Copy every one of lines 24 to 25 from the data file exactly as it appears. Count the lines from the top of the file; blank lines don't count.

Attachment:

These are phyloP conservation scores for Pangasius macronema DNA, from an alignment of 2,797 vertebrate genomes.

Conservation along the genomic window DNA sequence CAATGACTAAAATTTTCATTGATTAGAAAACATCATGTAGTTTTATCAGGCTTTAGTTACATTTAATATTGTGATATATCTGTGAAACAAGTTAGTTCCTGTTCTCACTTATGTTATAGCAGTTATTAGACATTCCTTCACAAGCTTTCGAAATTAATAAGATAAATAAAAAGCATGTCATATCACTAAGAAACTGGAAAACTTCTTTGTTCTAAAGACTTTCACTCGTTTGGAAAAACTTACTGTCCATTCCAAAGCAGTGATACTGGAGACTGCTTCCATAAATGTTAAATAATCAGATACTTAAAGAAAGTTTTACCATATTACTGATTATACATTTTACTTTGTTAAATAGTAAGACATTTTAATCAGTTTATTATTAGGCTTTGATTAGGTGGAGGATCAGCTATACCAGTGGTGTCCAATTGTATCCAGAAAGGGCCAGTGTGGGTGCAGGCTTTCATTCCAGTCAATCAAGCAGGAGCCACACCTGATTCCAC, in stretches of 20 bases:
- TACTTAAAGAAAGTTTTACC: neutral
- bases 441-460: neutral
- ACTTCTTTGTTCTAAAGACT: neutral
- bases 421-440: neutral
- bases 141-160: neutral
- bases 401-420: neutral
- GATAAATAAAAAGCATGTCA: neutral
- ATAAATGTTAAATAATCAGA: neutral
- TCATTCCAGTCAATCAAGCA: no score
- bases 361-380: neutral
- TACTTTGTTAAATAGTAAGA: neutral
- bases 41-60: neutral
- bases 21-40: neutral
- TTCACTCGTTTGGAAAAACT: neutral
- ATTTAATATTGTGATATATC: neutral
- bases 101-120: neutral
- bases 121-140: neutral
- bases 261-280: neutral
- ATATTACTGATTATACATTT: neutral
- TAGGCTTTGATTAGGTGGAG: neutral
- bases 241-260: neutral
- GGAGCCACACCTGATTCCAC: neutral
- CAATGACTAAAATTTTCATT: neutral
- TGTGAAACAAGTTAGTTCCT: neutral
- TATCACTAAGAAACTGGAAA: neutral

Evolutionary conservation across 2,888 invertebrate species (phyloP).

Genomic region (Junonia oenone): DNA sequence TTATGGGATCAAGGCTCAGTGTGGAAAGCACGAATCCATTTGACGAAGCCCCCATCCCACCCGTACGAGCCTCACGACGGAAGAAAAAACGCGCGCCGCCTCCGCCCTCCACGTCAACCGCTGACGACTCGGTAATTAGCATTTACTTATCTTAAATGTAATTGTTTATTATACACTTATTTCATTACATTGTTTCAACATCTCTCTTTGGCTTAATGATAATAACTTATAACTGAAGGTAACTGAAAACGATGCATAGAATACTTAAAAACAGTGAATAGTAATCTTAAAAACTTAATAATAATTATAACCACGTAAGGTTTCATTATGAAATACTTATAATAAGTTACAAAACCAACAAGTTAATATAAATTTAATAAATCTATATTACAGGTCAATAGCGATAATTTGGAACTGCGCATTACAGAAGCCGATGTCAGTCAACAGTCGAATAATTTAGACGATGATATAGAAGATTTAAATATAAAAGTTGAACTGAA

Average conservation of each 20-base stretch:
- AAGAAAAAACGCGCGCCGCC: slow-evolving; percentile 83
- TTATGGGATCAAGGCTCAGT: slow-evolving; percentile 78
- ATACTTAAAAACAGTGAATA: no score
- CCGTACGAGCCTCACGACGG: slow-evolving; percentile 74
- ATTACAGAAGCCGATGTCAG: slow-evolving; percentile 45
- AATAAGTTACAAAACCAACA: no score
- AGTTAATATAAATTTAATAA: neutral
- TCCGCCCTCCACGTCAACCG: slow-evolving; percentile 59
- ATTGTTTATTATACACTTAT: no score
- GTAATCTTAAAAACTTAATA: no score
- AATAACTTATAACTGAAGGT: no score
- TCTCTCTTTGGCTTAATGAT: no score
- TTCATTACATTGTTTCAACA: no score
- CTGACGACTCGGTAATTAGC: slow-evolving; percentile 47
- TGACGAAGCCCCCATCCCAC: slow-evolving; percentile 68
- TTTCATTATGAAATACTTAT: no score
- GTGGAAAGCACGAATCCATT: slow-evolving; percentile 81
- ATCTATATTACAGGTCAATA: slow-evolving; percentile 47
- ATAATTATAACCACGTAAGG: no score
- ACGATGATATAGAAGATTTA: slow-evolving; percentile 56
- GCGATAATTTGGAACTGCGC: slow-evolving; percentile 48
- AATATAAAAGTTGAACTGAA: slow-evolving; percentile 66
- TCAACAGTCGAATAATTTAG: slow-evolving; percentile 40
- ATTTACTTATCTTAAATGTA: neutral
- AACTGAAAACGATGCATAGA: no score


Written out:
- GGAGCCACACCTGATTCCAC: neutral
- CAATGACTAAAATTTTCATT: neutral